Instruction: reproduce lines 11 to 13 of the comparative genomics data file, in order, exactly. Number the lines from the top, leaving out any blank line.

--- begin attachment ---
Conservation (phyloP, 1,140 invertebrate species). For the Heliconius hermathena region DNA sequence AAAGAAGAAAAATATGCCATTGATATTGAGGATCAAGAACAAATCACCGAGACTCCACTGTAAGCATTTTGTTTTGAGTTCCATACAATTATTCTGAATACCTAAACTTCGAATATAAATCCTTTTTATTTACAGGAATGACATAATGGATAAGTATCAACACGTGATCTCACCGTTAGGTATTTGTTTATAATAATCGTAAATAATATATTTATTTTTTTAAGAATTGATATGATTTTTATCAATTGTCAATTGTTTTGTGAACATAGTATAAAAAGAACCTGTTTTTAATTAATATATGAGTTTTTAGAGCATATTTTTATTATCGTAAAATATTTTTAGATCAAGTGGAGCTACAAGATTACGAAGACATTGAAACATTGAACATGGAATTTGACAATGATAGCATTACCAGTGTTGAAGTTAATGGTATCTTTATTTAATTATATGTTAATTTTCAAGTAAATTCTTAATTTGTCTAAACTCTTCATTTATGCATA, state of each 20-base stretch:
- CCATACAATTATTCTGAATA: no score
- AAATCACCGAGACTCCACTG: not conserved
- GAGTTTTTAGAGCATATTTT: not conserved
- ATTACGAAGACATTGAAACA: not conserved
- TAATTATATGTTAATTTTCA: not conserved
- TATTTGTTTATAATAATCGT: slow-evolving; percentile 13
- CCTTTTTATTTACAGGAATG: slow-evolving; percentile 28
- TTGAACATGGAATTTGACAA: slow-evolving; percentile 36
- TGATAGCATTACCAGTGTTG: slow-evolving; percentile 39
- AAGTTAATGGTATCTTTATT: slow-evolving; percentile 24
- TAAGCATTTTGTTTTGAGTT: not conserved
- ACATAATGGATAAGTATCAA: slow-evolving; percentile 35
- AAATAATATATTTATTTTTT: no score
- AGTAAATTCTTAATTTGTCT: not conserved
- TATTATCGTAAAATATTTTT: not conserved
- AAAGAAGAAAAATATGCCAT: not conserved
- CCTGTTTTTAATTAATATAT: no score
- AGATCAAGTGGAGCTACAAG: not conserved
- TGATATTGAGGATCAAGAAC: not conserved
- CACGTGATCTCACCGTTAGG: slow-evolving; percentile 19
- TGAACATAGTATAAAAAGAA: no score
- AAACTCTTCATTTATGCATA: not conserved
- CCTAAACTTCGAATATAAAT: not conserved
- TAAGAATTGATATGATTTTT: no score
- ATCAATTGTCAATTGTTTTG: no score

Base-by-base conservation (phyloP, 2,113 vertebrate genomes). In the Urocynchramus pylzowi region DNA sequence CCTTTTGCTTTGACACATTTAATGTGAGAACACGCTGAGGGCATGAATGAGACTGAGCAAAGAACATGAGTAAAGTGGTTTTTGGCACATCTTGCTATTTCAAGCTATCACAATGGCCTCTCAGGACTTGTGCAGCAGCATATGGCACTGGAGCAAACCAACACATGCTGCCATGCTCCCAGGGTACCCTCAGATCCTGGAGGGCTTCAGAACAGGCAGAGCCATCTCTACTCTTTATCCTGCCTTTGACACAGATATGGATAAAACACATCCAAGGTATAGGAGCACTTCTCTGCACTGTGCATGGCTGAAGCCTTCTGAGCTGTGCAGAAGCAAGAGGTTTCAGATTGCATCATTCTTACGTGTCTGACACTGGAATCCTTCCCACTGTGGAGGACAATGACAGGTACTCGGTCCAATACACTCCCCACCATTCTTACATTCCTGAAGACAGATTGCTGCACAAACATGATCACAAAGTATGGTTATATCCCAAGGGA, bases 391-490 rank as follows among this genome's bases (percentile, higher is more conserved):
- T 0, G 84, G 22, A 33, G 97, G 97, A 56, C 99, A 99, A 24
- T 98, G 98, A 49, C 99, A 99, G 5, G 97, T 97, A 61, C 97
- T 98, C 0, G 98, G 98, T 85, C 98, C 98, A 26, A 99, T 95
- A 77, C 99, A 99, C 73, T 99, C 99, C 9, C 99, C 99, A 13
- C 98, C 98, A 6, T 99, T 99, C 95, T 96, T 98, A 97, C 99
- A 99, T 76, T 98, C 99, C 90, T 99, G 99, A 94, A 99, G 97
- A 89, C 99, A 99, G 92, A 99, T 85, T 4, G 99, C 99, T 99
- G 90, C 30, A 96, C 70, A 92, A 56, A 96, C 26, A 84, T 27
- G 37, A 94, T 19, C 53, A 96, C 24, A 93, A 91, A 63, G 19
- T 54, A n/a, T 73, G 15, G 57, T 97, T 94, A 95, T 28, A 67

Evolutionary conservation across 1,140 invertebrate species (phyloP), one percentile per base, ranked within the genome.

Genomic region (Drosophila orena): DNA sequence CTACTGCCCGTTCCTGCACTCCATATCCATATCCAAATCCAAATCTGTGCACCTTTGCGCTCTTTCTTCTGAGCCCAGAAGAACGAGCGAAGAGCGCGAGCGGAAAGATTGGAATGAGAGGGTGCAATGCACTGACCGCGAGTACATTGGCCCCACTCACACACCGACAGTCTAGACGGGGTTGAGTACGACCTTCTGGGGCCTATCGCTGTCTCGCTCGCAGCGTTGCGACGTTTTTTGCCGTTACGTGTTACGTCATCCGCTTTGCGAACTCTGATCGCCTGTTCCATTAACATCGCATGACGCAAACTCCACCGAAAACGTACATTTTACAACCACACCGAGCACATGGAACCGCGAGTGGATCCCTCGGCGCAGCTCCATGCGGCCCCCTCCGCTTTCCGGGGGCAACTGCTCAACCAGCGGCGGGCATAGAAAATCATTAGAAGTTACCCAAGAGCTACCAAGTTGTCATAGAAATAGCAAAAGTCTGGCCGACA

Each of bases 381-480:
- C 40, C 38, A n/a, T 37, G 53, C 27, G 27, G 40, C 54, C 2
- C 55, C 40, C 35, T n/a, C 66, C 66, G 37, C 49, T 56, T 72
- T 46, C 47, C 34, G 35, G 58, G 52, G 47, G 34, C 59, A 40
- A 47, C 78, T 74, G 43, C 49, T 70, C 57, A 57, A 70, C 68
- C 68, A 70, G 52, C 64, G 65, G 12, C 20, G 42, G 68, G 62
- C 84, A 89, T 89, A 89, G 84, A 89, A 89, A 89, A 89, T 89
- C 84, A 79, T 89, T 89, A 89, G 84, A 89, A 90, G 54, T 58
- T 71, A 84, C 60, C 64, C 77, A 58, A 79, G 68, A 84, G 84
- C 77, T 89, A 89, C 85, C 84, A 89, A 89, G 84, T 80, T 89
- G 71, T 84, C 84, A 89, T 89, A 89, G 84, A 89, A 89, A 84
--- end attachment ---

- AAGTTAATGGTATCTTTATT: slow-evolving; percentile 24
- TAAGCATTTTGTTTTGAGTT: not conserved
- ACATAATGGATAAGTATCAA: slow-evolving; percentile 35